Schreiber said the influx of ex-New Yorkers seeking refuge in sunny Los Angeles has inspired some snarky online reviews. “Liz F.” from Los Angeles let all the Yelpers know that she was not happy with the place. “Probably the worst bagel I've ever had. They need to go to NYC and take lessons. Giving it a one because the people are nice.”

Yes, Schreiber is very nice indeed. In fact, he’s so nice that he doesn’t promise his customers a New York style bagel because that was never his goal. He said that he knows he can’t compete with the emotion and nostalgia someone feels when they were in snowy New York City, wandering around, eating the quintessential New York treat.

“I didn’t want to set people up for disappointment,” said Schreiber. “So, we decided to hybridized the two styles [New York and Montreal] and made our own bagel.”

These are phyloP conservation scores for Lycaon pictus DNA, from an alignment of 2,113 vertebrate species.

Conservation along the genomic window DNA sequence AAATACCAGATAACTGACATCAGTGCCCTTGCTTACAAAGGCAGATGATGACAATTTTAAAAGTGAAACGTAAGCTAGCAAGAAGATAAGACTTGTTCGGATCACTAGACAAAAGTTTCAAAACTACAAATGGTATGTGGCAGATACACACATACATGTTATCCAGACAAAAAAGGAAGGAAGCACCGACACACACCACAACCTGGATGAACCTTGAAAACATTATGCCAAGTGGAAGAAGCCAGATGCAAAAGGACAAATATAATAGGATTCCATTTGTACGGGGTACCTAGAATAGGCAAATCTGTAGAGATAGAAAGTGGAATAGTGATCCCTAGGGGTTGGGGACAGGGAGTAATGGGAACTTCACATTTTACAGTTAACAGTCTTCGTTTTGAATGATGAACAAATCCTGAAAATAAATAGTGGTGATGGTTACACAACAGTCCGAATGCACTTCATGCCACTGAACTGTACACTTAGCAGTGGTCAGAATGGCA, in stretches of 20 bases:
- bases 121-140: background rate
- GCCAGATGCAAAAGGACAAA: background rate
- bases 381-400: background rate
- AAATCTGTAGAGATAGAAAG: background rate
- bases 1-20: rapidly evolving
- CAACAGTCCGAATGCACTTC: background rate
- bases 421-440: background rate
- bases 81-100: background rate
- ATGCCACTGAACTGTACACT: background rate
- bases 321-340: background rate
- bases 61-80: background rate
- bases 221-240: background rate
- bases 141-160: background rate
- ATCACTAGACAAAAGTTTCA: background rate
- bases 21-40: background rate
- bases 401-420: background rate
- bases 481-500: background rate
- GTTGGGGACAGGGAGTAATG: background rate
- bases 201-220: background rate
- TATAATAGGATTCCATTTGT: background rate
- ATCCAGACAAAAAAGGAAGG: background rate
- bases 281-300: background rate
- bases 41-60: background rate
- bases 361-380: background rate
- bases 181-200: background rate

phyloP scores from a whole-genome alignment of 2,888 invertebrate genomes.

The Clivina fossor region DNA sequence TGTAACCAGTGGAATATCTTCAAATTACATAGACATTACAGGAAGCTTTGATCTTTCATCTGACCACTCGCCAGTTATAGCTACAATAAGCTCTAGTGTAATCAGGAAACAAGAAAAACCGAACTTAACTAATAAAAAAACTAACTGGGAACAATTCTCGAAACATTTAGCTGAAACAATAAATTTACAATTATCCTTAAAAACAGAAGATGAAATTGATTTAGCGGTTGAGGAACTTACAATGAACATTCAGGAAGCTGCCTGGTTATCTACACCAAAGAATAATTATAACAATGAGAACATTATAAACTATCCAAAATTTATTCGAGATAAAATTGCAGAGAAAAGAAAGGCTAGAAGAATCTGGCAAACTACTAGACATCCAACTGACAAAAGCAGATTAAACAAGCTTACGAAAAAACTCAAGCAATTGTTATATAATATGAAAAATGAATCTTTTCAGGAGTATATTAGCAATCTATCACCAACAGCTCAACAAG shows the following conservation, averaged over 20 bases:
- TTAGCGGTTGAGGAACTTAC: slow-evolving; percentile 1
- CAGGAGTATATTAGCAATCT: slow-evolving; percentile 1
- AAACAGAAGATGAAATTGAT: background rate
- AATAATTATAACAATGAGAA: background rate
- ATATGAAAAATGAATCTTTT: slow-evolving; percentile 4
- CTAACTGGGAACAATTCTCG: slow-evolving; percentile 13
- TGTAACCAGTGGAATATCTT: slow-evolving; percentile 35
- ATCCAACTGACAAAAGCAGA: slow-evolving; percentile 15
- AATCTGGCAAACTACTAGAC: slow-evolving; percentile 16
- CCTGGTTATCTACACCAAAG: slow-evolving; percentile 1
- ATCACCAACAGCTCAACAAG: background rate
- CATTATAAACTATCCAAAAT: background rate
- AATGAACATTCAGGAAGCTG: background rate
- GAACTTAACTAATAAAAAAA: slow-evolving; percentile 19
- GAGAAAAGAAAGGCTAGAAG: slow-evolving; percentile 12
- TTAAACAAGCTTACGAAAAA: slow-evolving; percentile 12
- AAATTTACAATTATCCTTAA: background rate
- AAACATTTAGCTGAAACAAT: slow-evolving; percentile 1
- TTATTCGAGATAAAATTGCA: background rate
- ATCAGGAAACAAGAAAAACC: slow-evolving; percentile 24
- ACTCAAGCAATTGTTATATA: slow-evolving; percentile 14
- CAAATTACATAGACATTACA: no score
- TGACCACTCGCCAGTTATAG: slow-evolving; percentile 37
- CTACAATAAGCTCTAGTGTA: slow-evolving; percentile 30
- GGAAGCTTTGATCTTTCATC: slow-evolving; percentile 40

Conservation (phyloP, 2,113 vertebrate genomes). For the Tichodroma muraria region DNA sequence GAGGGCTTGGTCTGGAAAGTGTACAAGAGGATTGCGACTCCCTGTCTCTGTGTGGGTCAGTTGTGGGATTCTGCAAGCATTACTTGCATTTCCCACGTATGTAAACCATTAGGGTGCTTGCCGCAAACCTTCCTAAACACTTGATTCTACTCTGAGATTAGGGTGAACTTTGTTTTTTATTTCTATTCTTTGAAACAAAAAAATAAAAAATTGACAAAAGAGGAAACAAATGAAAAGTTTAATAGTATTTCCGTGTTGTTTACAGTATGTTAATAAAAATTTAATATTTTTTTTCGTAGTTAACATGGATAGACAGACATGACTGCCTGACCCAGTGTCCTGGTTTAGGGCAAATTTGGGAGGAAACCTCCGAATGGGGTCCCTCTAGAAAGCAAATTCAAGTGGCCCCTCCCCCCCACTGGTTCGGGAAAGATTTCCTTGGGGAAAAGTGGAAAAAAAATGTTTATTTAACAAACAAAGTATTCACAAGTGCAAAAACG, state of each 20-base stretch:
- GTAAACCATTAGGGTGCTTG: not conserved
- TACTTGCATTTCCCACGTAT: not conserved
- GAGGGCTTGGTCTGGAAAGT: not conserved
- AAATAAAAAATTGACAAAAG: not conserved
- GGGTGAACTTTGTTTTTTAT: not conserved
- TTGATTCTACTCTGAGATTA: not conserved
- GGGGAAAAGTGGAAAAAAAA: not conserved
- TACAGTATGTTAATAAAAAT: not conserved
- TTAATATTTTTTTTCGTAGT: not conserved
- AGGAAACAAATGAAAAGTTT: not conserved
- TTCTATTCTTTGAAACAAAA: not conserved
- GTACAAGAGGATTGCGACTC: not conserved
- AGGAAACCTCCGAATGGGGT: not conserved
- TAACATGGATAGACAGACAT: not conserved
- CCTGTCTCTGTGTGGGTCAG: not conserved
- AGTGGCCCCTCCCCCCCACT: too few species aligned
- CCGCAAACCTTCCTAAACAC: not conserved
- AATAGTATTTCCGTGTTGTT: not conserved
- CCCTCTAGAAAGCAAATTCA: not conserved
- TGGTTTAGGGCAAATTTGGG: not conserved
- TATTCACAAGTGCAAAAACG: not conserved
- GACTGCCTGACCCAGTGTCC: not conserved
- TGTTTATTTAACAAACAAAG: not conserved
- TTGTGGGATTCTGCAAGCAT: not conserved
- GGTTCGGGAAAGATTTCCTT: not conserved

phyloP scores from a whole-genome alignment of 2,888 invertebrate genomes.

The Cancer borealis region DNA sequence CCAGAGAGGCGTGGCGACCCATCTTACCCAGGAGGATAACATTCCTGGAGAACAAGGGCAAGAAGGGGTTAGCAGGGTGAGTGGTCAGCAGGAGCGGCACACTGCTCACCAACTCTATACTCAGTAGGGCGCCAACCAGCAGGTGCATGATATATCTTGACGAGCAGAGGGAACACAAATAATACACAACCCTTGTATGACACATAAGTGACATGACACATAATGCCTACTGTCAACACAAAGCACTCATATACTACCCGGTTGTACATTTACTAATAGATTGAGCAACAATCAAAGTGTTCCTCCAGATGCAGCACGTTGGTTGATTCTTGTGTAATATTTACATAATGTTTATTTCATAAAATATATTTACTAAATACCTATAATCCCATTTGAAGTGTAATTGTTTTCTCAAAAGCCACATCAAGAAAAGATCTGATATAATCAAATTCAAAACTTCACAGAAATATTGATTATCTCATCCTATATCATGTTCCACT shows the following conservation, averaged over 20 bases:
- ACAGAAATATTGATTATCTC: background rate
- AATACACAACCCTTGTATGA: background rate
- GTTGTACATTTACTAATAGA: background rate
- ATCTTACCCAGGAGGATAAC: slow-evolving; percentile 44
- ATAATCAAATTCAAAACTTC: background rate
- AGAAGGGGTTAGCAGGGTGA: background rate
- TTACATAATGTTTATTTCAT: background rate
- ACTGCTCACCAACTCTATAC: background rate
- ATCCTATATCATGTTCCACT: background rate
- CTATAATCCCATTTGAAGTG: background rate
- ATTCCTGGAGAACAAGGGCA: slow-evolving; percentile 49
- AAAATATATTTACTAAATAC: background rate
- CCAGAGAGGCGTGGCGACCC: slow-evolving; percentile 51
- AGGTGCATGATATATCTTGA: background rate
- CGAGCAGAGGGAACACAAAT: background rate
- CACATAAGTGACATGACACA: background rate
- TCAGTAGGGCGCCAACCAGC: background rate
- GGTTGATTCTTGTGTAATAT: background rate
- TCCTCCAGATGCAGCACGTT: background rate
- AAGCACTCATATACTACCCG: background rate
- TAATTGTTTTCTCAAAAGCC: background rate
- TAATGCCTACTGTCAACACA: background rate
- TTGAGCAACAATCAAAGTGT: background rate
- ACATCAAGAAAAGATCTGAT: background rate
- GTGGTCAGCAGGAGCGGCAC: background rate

Looking back on the past five years since graduating Emerson, Schreiber said he never anticipated his life taking this turn. When he received his diploma in 2009, he planned on living in L.A. and working on films like he always set out to do. He said that while he’s focusing all of his energy on Belle’s Bagels right now, he isn’t ruling out getting back into the film industry.

“I can always go back to working in film whenever I want to and I have Emerson to thank for that,” Schreiber said. “It’s nice to have that community and support system—the Emerson Mafia is alive and flourishing in Los Angeles.”  

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If you’re in the L.A. area and looking for your bagel fix, Belle’s Bagels is open Thursdays and Fridays from 7 a.m. to 3 p.m., and Saturdays and Sundays from 8 a.m. to 3 p.m (or until they’re sold out, and they will sell out. In fact, they sold out 2.5 hours after opening one Saturday morning. So give them a call before you sit in L.A. traffic, only to find that your McB craving won’t be satisfied).